The spring semester online course Becoming Americans: Immigration and Religion in an Era of Resurgent Nationalism introduced students to the concepts, major trends, and critical issues associated with immigration in the United States. Combining historical analysis, experiential learning, and exploration of contemporary issues, the class was designed to create a learning community that lives faithfully in relationship to remembering the past, evaluating the present, and envision the future.
Students explored the historical context in the first half of the course — analyzing century-long conversations about the interplay between religion, who is allowed into the country, and what it means to be an American — before engaging in a two-day experiential learning trip to New Jersey and New York. On the trip, the students engaged in four experiences: A visit to the Elizabeth New Jersey Detention Center and meeting with Rev. Ramon Collazo, participation in the New Sanctuary Coalition’s weekly Jericho Walk and visit with Rev. Micah Bucey, a trip to Liberty and Ellis Islands, and a tour at the Tenement Museum. The experiences of the trip brought together historical and contemporary perspectives on immigration.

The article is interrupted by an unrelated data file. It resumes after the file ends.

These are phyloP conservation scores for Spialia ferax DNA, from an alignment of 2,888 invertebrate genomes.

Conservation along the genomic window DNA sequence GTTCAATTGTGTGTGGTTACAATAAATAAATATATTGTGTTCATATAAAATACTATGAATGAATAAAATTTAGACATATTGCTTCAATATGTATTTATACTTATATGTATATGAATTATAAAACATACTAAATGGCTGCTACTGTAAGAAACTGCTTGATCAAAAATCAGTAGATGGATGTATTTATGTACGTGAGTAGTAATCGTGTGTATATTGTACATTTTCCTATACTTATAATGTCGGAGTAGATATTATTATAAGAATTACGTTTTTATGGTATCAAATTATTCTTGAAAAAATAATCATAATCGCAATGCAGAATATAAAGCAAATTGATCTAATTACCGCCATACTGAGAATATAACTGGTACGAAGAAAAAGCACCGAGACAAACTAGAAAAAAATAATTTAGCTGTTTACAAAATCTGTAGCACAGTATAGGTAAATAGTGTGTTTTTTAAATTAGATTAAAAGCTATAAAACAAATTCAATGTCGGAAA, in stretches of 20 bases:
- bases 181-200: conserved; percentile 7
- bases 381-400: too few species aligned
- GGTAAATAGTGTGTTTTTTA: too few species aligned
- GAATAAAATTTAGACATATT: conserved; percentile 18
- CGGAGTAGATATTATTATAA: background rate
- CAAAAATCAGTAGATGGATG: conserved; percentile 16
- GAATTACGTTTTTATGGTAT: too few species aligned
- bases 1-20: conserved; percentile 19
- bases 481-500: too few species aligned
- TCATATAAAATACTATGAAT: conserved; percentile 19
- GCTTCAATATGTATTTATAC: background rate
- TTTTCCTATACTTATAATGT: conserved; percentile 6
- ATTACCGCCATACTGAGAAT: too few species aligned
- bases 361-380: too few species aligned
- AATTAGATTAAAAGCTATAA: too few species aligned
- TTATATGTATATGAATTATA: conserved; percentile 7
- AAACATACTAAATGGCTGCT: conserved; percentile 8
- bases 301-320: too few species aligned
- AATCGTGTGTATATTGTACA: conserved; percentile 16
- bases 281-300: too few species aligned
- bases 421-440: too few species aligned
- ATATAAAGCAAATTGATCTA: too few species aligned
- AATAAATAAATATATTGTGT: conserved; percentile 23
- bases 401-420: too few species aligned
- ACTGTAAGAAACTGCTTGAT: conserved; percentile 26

The first afternoon, the class met with Rev. Ramon Collazo, pastor of Iglesia Luterana Santa Isabel Lutheran Church in Elizabeth, New Jersey. Rev. Ramon shared about his ministry to detainees at the Elizabeth Detention Center and his advocacy and immigrant rights efforts. His passion and commitment—initially going through a two-year process just to receive access and permission to begin holding services at the facility—was inspiring. Rev. Ramon then led the class to meet with a Captain at the detention center, where students asked questions on the experiences of detainees and opportunities for religious life. The class then joined Rev. Ramon in a service with women detainees, where students were able to engage in conversation and prayer. In reflecting on this experience, one student shared how “it was a relief to have authentic person-to-person time with these four women. They were us. This was at once joyous and chilling to comprehend. While the detention center seems much more like a prison than the guards wanted us to believe, the women seemed much less like prisoners.” Another student remarked that watching the ministry of Rev. Ramon brought joy: “Ramon was sensational with how he could extract joyful moments out of a seemingly dire existence for these four women. He brought compassion, understanding and faith.” This was an unforgettable experience—entering the airport-type security, walking through the concrete halls, and hearing the stories of women who had been detained from 10 days to 10 months.